GreenTracker| In Jan. 2010 the World Wildlife Fund (WWF) put tigers on its list of the 10 most endangered species. In November 2010, Russian Prime Minister Vladimir Putin will host The Tiger Summit, the most significant meeting ever held to discuss the fate of a single non-human species.
The Summit will culminate efforts by the Global Tiger Initiative (GTI), launched in 2008 by Robert Zoellick, World Bank President. Asia’s tiger population appears close to extinction with fewer than 3,500 tigers remaining in the wild and most clustered in fragmented areas making up less than 7 percent of their former range in Asia, a study published in PLoS Biology says. Of these only about 1000 are breeding females.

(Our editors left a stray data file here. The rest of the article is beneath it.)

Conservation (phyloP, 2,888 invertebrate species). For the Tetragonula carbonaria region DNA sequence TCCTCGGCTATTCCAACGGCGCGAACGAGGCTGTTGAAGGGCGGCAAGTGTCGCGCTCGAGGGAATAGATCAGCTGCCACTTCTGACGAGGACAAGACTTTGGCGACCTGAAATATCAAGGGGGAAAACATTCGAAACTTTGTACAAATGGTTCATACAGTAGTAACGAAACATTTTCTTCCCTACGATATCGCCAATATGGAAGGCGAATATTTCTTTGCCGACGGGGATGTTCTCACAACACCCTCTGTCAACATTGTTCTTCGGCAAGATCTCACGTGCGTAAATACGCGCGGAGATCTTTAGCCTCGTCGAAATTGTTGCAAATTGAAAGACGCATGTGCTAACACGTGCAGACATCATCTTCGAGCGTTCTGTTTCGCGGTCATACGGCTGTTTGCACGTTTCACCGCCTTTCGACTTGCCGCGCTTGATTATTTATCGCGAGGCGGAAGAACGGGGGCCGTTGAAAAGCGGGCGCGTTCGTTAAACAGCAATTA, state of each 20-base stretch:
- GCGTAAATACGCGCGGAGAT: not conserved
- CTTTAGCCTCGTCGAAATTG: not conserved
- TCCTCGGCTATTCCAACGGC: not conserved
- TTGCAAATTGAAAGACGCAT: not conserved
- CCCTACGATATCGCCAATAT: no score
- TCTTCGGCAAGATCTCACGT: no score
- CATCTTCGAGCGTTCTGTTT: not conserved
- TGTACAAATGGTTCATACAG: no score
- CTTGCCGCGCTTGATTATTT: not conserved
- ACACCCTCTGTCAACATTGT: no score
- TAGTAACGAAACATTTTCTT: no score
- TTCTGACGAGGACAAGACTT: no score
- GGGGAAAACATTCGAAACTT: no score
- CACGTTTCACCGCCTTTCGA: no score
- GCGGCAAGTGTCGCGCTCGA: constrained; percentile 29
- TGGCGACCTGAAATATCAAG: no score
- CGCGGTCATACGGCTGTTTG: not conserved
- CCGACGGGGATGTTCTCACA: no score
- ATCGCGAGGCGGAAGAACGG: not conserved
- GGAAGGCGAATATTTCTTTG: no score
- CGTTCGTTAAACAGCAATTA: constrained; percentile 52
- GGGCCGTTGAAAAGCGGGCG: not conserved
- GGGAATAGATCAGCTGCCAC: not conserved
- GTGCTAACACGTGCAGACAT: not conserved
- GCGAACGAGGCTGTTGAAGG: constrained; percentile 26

Current approaches to tiger conservation are not slowing the decline in tiger populations worldwide.
Leaders of 13 tiger range states, supported by international donors and conservationists attending the summit, are being asked to commit to substantive measures to prevent extinction of the world’s last wild tiger populations. Read on: Bringing the Tiger Back from the Brink